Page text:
Then, in his office with Jim and Darryl, he's gotten no farther than "trivia" and "Philadelphia" before they're both on board with whatever he's planning, sight unseen. They may not be as on board with the idea of using the prize money to cover the sales goal, but they pretend to be. The only downside, Andy warns, is that they'd have to leave right now. Jim and Darryl's only problem with that statement is the word "downside." Wonder what Pam might think.
In Florida, Dwight overhears Gabe low-balling a bagel vendor over his phone, and starts to mock him for being the "bagel guy." But Gabe boasts that he's like the most important appliance in a home: the office's toilet, flushing away problems so people can keep their hands clean. Dwight makes an excellent point: "You could have gone with garbage disposal, incinerator, or eraser, and instead you chose toilet. God bless you, you are an American classic." Robert comes out to tell Dwight that he doesn't have time for him today, but Bill the COO will meet with him later. After Robert breezes out, Gabe mockingly assures a flustered Dwight that he'll really like Bill. "He has me toilet a lot of people for him." Just then Gabe's desk phone rings; it's Robert, calling from outside the elevator to tell Gabe to listen to Dwight's pitch himself after twenty minutes. "Make him feel valued. Make him feel heard." Gabe says he's on it. Sure he is.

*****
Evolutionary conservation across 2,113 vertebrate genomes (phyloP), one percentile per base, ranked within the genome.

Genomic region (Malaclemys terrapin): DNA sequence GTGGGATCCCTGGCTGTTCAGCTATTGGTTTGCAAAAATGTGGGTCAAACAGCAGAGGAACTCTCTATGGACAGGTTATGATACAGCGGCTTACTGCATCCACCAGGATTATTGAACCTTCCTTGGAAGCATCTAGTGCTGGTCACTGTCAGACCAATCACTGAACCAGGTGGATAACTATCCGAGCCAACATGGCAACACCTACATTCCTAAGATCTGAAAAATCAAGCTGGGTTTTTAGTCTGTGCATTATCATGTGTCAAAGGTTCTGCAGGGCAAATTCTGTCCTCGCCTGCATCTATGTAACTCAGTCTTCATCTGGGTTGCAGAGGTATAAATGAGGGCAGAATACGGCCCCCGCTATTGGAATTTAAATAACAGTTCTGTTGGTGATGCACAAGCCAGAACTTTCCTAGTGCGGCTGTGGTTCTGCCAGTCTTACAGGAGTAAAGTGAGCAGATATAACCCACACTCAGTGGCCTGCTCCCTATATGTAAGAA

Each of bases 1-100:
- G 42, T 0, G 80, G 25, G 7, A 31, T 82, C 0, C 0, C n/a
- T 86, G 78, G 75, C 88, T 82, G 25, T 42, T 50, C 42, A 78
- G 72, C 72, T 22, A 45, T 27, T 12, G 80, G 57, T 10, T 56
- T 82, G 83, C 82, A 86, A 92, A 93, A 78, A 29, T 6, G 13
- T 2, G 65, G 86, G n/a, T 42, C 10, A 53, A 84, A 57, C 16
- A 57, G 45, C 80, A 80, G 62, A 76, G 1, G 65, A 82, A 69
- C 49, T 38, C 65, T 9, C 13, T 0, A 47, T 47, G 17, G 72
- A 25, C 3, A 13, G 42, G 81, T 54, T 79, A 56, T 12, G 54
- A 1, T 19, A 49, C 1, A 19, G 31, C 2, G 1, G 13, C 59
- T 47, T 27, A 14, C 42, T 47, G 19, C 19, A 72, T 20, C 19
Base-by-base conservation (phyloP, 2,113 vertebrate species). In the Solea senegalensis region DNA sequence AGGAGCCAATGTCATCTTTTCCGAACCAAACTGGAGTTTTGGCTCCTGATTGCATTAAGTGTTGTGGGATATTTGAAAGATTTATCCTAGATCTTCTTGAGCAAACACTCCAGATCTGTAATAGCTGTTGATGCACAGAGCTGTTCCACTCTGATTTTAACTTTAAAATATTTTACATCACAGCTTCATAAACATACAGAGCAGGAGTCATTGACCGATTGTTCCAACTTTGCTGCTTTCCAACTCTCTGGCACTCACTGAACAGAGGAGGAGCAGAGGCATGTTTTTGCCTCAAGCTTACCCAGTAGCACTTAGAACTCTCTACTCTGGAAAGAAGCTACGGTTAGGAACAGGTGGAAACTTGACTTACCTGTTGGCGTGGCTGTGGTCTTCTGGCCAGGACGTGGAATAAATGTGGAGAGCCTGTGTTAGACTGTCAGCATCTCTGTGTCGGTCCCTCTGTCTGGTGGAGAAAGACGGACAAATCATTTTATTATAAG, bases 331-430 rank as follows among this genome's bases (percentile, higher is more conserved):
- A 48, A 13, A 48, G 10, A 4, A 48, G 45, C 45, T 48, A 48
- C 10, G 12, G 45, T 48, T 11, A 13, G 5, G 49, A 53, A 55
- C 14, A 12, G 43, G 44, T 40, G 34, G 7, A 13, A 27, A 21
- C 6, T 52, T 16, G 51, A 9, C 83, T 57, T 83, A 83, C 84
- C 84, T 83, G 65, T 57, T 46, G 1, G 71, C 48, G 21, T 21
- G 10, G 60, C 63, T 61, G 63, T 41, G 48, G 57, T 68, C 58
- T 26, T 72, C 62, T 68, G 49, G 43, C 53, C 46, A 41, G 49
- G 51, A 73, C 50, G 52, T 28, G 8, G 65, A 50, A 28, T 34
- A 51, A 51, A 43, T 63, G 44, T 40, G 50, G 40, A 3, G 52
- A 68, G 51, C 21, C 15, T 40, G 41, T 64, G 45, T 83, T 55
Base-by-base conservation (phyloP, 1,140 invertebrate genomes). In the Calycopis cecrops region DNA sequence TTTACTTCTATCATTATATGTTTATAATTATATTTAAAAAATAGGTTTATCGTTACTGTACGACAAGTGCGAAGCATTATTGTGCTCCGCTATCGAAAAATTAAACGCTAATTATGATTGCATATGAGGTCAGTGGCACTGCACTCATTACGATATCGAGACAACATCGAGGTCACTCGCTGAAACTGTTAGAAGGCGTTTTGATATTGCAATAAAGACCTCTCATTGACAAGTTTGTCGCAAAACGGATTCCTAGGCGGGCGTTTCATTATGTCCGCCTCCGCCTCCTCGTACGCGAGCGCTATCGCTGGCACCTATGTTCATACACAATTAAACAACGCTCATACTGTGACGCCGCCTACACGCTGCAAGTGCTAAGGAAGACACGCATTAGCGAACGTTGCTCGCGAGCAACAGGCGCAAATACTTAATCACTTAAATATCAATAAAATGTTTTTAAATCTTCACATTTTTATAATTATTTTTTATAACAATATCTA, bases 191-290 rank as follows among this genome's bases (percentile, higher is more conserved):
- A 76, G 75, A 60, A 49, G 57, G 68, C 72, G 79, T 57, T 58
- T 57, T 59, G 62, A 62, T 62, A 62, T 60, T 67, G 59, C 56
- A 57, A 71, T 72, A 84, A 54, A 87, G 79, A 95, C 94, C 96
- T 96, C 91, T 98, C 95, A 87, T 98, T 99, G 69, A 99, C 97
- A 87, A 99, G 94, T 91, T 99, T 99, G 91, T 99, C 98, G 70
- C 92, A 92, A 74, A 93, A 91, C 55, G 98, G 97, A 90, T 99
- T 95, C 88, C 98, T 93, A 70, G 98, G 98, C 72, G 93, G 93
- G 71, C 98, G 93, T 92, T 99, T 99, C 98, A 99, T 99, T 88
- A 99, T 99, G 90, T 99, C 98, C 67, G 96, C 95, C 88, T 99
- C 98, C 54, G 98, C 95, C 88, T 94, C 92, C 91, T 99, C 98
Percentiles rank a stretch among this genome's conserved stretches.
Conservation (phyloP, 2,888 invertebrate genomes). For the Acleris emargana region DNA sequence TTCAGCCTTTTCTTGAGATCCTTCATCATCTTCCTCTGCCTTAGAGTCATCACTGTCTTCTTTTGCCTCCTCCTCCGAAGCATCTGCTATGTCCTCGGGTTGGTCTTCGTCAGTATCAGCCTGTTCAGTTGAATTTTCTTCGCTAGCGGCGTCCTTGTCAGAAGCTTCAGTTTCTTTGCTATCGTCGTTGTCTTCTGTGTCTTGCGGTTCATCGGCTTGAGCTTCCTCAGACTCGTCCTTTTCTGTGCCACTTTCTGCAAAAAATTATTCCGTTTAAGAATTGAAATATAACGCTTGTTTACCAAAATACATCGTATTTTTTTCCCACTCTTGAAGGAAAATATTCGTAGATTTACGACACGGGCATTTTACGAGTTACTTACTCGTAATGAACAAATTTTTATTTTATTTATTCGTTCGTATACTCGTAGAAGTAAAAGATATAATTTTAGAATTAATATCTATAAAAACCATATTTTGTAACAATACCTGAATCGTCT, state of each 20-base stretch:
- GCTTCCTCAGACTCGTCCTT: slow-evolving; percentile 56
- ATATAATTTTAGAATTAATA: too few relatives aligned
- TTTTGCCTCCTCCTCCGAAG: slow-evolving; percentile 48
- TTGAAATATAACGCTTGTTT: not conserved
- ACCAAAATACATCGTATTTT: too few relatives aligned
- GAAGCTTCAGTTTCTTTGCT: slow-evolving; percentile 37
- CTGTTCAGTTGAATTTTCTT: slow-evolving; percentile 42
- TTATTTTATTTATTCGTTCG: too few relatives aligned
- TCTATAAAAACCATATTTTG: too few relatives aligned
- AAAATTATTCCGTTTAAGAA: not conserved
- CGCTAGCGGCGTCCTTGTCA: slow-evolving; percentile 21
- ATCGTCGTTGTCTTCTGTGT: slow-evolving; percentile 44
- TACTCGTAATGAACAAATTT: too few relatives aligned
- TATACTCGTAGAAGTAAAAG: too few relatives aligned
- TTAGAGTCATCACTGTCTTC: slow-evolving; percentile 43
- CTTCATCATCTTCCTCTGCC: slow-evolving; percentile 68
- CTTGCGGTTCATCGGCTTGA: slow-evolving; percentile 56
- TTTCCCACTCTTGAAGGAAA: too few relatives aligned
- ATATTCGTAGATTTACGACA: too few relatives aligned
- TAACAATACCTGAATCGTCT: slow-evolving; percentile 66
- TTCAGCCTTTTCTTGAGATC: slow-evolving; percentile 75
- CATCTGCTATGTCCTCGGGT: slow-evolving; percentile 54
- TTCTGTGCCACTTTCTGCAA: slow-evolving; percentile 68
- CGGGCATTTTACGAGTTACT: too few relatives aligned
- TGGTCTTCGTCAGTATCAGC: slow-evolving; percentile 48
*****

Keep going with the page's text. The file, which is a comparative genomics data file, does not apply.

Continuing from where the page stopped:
Oscar's with his nameless trivia teammates at the bar in Philly when Andy walks in with what looks like the entire office. Obviously Oscar's not happy to see them all, even when Andy offers to make him the Dunder Mifflin team captain. In fact, Oscar's amazed that Jim thought this was a good idea. "I thought it was a fun idea," Jim corrects. That is a vital distinction that I have made many times. Darryl's making a whole speech about the doubts he experienced on the 2½ hour drive when he suddenly interrupts himself to realize aloud, "This is a gay bar." Oscar, disappointed that that isn't enough to drive them away, bitterly wishes them luck, and Andy says he and the other Scrantonites will need to break up into teams: the have fun team, the backup team, and the A-team. Jim tries to follow the backup team, but Creed tells him he doesn't belong, so he ends up with the A-team: Andy, Darryl, Ryan, and... Kevin, who is at least smart enough to take the hint that he's in the wrong group in under an entire minute. Off to the have-fun team with Kevin. The first question is the capital of a state Ray Charles famously had on his mind. Now, this bar trivia is completely different from any I've ever been to, but then I've only played it at four bars in two different states and only have a few first-place wins under my belt with such teammates as Miss Alli and Montykins. Usually the host asks ten questions in a round and each team fills out a quiz sheet as they go, turning it in to be scored at the end of the round. But apparently in gay bar trivia -- or at least gay bar trivia in Pennsylvania, or at least gay bar trivia in Pennsylvania on The Office -- the host asks a single question and then each team has to hold up a miniature dry-erase board with their answer on it after a certain amount of time. Most people hold up their boards reading some variation of Atlanta, except Kevin and the good-time team, who, because Ray Charles is blind, came up with "What is SEE-attle."